Marketers should have been be the experts when it comes to connecting with customers and new prospects to provide good business leads. Ironically, their current market research approach make it almost impossible to execute.
With all the lip service paid to appeal to emotions, business routinely make multi-million dollar marketing decisions on the false premise that B2B respondents in survey research can consciously explain the unconscious origins of their actions. They fail to recognize that most of the business of life happens through our emotions, below the threshold of awareness.
As the neuroanatomist Jill Bolte Taylor puts it,
“We live in a world where we are taught from the start that we are thinking creatures that feel. The truth is, we are feeling creatures that think.”
The word “motivation” and “emotion” share the same Latin root, “movere,” which means to move. Emotions are automated actions. They evolved not for our amusement but as purposeful behavioral responses to ensure survival. The challenge for marketers is that they originate without our knowing. We don’t consciously choose our feelings. They often choose for us.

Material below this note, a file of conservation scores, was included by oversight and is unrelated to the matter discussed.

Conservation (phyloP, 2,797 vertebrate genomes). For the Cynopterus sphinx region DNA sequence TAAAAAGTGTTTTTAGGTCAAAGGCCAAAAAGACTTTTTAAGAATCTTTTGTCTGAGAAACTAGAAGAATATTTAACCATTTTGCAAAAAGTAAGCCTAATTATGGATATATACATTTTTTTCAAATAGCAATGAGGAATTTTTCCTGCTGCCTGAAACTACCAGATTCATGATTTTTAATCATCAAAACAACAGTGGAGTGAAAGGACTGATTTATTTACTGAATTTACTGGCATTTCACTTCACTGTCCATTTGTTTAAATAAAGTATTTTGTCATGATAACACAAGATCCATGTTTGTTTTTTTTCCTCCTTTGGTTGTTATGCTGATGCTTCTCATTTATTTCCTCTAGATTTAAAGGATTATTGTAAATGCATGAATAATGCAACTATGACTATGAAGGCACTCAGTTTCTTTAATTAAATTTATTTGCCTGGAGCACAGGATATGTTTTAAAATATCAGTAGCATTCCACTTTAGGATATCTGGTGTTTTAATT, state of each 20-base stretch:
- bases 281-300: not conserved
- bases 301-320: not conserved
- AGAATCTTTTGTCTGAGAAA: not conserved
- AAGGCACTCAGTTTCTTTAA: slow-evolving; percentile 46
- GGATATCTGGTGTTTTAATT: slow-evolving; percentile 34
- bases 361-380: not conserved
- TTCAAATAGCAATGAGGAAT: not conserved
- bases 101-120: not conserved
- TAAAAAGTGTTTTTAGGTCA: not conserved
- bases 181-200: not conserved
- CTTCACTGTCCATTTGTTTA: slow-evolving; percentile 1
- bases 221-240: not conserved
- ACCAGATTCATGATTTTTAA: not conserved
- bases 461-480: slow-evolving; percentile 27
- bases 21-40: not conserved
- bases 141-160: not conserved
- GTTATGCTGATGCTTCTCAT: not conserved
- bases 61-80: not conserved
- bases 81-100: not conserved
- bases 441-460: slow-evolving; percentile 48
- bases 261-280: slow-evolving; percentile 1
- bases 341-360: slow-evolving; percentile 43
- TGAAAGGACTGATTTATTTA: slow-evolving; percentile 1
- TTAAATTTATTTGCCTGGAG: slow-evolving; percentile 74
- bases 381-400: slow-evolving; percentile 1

For too long, standard marketing theory has had it backwards. The most startling truth is we don’t even think our way to logical solutions. We feel our way to reason. Emotions are the substrate, the base layer of neural circuitry underpinning even rational deliberation. Emotions don’t hinder decisions. They constitute the foundation on which they’re made!
We need to generate smiles, tears, or goose bumps—not significant differences correlated at the 95% confidence interval! These are the things that these data tabulations will never capture, but they are also the things that make us buy brands.
I’m not saying we must measure ads through brain scan research to determine their effectiveness. But we should recognize the shortcomings of traditional approaches and heed the lessons from cognitive science.
What we need to do is to rouse hearts, not heads. And inspire the part of us that seeks connection, not separation—through that elusive emotional relevance that marketers say is so critical but also make so difficult to create.